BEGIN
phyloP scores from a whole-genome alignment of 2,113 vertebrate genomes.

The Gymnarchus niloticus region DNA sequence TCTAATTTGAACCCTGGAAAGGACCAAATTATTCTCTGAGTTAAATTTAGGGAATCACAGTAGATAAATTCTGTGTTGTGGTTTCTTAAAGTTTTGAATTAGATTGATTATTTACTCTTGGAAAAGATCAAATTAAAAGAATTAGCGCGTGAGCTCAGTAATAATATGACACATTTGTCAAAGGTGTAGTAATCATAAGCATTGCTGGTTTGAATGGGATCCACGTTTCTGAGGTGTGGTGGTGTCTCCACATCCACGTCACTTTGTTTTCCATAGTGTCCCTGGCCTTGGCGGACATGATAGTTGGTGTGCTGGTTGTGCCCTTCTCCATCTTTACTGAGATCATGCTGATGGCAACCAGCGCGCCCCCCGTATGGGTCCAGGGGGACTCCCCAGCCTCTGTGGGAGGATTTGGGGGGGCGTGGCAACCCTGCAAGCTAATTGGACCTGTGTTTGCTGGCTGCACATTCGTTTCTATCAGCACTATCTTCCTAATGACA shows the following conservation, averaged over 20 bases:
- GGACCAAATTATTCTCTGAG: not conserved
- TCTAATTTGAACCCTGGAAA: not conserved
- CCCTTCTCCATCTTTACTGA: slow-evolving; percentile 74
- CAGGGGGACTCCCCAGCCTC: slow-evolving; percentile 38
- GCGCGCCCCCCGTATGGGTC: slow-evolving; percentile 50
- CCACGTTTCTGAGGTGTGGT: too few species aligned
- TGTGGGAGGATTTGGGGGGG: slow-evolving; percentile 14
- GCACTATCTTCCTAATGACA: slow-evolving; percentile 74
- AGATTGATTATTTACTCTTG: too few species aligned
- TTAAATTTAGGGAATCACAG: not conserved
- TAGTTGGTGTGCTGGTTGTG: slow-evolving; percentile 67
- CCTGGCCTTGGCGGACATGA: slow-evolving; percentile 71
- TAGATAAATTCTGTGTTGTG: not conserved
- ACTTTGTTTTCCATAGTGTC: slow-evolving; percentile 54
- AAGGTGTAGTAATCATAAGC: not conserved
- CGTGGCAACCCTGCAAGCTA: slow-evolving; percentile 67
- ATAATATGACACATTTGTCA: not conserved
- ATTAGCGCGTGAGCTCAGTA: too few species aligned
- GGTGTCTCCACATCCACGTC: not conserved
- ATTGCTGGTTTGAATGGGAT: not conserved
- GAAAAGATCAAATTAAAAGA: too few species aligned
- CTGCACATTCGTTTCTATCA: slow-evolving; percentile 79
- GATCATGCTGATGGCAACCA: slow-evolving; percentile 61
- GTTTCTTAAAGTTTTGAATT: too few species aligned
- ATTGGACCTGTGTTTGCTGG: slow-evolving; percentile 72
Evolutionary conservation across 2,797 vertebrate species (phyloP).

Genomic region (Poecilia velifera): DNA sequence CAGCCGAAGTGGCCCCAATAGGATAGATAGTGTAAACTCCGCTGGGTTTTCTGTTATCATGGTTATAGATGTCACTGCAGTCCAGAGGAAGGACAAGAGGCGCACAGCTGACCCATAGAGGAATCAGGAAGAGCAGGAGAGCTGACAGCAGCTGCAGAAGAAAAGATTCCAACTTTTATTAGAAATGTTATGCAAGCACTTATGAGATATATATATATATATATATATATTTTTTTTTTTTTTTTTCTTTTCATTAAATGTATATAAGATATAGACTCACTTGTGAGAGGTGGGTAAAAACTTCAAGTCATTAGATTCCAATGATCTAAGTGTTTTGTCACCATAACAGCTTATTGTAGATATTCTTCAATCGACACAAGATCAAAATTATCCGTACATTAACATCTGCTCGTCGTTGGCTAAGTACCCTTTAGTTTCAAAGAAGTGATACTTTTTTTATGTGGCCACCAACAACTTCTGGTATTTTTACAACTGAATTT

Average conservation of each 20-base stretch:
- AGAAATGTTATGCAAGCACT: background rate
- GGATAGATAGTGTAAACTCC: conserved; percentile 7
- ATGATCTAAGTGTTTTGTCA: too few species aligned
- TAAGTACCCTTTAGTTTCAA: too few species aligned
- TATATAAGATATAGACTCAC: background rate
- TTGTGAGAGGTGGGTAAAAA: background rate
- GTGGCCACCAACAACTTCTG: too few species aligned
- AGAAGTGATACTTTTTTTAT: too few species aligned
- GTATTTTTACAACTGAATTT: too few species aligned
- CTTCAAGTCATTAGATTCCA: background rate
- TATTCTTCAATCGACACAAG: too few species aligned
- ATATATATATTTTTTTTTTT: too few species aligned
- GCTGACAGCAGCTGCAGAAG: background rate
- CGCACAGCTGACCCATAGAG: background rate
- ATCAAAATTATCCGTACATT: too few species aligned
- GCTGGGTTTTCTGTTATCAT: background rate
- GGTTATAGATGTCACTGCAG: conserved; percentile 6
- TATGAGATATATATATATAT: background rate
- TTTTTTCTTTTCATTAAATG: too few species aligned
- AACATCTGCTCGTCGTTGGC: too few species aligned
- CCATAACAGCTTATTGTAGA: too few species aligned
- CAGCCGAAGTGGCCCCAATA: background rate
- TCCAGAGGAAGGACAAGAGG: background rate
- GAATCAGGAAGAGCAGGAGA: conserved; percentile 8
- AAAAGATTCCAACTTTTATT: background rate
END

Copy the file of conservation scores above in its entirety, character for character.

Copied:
phyloP scores from a whole-genome alignment of 2,113 vertebrate genomes.

The Gymnarchus niloticus region DNA sequence TCTAATTTGAACCCTGGAAAGGACCAAATTATTCTCTGAGTTAAATTTAGGGAATCACAGTAGATAAATTCTGTGTTGTGGTTTCTTAAAGTTTTGAATTAGATTGATTATTTACTCTTGGAAAAGATCAAATTAAAAGAATTAGCGCGTGAGCTCAGTAATAATATGACACATTTGTCAAAGGTGTAGTAATCATAAGCATTGCTGGTTTGAATGGGATCCACGTTTCTGAGGTGTGGTGGTGTCTCCACATCCACGTCACTTTGTTTTCCATAGTGTCCCTGGCCTTGGCGGACATGATAGTTGGTGTGCTGGTTGTGCCCTTCTCCATCTTTACTGAGATCATGCTGATGGCAACCAGCGCGCCCCCCGTATGGGTCCAGGGGGACTCCCCAGCCTCTGTGGGAGGATTTGGGGGGGCGTGGCAACCCTGCAAGCTAATTGGACCTGTGTTTGCTGGCTGCACATTCGTTTCTATCAGCACTATCTTCCTAATGACA shows the following conservation, averaged over 20 bases:
- GGACCAAATTATTCTCTGAG: not conserved
- TCTAATTTGAACCCTGGAAA: not conserved
- CCCTTCTCCATCTTTACTGA: slow-evolving; percentile 74
- CAGGGGGACTCCCCAGCCTC: slow-evolving; percentile 38
- GCGCGCCCCCCGTATGGGTC: slow-evolving; percentile 50
- CCACGTTTCTGAGGTGTGGT: too few species aligned
- TGTGGGAGGATTTGGGGGGG: slow-evolving; percentile 14
- GCACTATCTTCCTAATGACA: slow-evolving; percentile 74
- AGATTGATTATTTACTCTTG: too few species aligned
- TTAAATTTAGGGAATCACAG: not conserved
- TAGTTGGTGTGCTGGTTGTG: slow-evolving; percentile 67
- CCTGGCCTTGGCGGACATGA: slow-evolving; percentile 71
- TAGATAAATTCTGTGTTGTG: not conserved
- ACTTTGTTTTCCATAGTGTC: slow-evolving; percentile 54
- AAGGTGTAGTAATCATAAGC: not conserved
- CGTGGCAACCCTGCAAGCTA: slow-evolving; percentile 67
- ATAATATGACACATTTGTCA: not conserved
- ATTAGCGCGTGAGCTCAGTA: too few species aligned
- GGTGTCTCCACATCCACGTC: not conserved
- ATTGCTGGTTTGAATGGGAT: not conserved
- GAAAAGATCAAATTAAAAGA: too few species aligned
- CTGCACATTCGTTTCTATCA: slow-evolving; percentile 79
- GATCATGCTGATGGCAACCA: slow-evolving; percentile 61
- GTTTCTTAAAGTTTTGAATT: too few species aligned
- ATTGGACCTGTGTTTGCTGG: slow-evolving; percentile 72
Evolutionary conservation across 2,797 vertebrate species (phyloP).

Genomic region (Poecilia velifera): DNA sequence CAGCCGAAGTGGCCCCAATAGGATAGATAGTGTAAACTCCGCTGGGTTTTCTGTTATCATGGTTATAGATGTCACTGCAGTCCAGAGGAAGGACAAGAGGCGCACAGCTGACCCATAGAGGAATCAGGAAGAGCAGGAGAGCTGACAGCAGCTGCAGAAGAAAAGATTCCAACTTTTATTAGAAATGTTATGCAAGCACTTATGAGATATATATATATATATATATATATTTTTTTTTTTTTTTTTCTTTTCATTAAATGTATATAAGATATAGACTCACTTGTGAGAGGTGGGTAAAAACTTCAAGTCATTAGATTCCAATGATCTAAGTGTTTTGTCACCATAACAGCTTATTGTAGATATTCTTCAATCGACACAAGATCAAAATTATCCGTACATTAACATCTGCTCGTCGTTGGCTAAGTACCCTTTAGTTTCAAAGAAGTGATACTTTTTTTATGTGGCCACCAACAACTTCTGGTATTTTTACAACTGAATTT

Average conservation of each 20-base stretch:
- AGAAATGTTATGCAAGCACT: background rate
- GGATAGATAGTGTAAACTCC: conserved; percentile 7
- ATGATCTAAGTGTTTTGTCA: too few species aligned
- TAAGTACCCTTTAGTTTCAA: too few species aligned
- TATATAAGATATAGACTCAC: background rate
- TTGTGAGAGGTGGGTAAAAA: background rate
- GTGGCCACCAACAACTTCTG: too few species aligned
- AGAAGTGATACTTTTTTTAT: too few species aligned
- GTATTTTTACAACTGAATTT: too few species aligned
- CTTCAAGTCATTAGATTCCA: background rate
- TATTCTTCAATCGACACAAG: too few species aligned
- ATATATATATTTTTTTTTTT: too few species aligned
- GCTGACAGCAGCTGCAGAAG: background rate
- CGCACAGCTGACCCATAGAG: background rate
- ATCAAAATTATCCGTACATT: too few species aligned
- GCTGGGTTTTCTGTTATCAT: background rate
- GGTTATAGATGTCACTGCAG: conserved; percentile 6
- TATGAGATATATATATATAT: background rate
- TTTTTTCTTTTCATTAAATG: too few species aligned
- AACATCTGCTCGTCGTTGGC: too few species aligned
- CCATAACAGCTTATTGTAGA: too few species aligned
- CAGCCGAAGTGGCCCCAATA: background rate
- TCCAGAGGAAGGACAAGAGG: background rate
- GAATCAGGAAGAGCAGGAGA: conserved; percentile 8
- AAAAGATTCCAACTTTTATT: background rate